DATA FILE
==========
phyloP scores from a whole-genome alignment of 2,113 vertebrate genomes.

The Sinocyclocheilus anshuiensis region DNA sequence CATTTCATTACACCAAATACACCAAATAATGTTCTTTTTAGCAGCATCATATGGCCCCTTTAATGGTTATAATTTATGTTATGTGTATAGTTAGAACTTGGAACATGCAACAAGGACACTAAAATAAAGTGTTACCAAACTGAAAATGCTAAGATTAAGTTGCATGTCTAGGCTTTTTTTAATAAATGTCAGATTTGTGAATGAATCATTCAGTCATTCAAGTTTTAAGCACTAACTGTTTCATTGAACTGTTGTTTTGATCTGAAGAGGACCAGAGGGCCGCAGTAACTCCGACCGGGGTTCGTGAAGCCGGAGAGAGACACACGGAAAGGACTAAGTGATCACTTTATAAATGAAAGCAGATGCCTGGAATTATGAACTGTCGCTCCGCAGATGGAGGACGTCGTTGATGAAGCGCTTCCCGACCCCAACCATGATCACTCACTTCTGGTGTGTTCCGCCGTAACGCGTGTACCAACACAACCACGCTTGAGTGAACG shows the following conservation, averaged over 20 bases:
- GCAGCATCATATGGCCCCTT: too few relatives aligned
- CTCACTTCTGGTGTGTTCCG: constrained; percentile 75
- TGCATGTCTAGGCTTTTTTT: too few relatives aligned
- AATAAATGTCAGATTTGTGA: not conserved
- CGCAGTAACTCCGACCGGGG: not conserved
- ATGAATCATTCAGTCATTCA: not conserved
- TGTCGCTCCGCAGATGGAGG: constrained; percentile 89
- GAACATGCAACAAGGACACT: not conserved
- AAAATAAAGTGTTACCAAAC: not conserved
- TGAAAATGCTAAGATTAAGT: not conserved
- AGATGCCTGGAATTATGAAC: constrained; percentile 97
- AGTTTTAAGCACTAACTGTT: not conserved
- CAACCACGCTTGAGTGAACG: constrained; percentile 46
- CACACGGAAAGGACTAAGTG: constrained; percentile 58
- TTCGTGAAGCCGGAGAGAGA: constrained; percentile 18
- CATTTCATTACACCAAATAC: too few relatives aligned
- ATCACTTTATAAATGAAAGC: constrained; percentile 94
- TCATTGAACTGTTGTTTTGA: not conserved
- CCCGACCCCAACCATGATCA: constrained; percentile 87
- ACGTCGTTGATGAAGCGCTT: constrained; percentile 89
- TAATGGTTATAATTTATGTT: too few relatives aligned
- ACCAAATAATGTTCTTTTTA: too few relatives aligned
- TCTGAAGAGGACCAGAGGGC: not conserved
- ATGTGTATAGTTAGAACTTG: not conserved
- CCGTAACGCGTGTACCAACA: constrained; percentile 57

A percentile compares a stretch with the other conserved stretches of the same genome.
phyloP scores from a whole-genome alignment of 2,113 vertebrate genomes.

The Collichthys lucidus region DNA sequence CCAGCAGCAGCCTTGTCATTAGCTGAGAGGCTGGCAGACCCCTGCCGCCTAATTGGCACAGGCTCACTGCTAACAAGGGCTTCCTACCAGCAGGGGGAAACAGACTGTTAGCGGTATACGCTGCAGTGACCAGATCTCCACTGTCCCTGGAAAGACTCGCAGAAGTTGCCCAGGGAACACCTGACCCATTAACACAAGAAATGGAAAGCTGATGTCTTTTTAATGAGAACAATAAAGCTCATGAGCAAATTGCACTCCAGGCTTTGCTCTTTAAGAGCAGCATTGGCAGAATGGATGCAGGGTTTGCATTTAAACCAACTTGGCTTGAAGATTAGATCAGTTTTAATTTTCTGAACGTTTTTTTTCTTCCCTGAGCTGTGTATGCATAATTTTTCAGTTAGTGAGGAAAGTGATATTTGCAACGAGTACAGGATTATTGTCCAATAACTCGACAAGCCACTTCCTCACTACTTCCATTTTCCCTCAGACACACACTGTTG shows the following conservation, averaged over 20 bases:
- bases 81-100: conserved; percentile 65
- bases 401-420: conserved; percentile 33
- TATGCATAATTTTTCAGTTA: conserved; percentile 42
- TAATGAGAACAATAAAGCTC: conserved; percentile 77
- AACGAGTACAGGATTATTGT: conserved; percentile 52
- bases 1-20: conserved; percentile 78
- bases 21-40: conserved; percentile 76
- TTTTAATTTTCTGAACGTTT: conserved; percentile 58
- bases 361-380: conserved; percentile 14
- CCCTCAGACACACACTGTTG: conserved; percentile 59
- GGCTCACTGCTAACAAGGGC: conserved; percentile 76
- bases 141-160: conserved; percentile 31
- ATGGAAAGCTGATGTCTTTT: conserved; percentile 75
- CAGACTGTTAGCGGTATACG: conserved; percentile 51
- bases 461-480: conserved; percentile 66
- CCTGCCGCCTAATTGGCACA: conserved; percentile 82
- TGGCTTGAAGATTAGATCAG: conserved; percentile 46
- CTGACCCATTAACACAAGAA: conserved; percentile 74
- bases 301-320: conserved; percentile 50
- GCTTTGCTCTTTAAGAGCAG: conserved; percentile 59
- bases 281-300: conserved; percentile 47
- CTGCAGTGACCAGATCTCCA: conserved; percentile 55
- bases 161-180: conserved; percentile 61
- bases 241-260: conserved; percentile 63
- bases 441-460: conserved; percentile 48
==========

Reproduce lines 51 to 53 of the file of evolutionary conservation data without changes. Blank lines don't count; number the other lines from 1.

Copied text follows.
- bases 281-300: conserved; percentile 47
- CTGCAGTGACCAGATCTCCA: conserved; percentile 55
- bases 161-180: conserved; percentile 61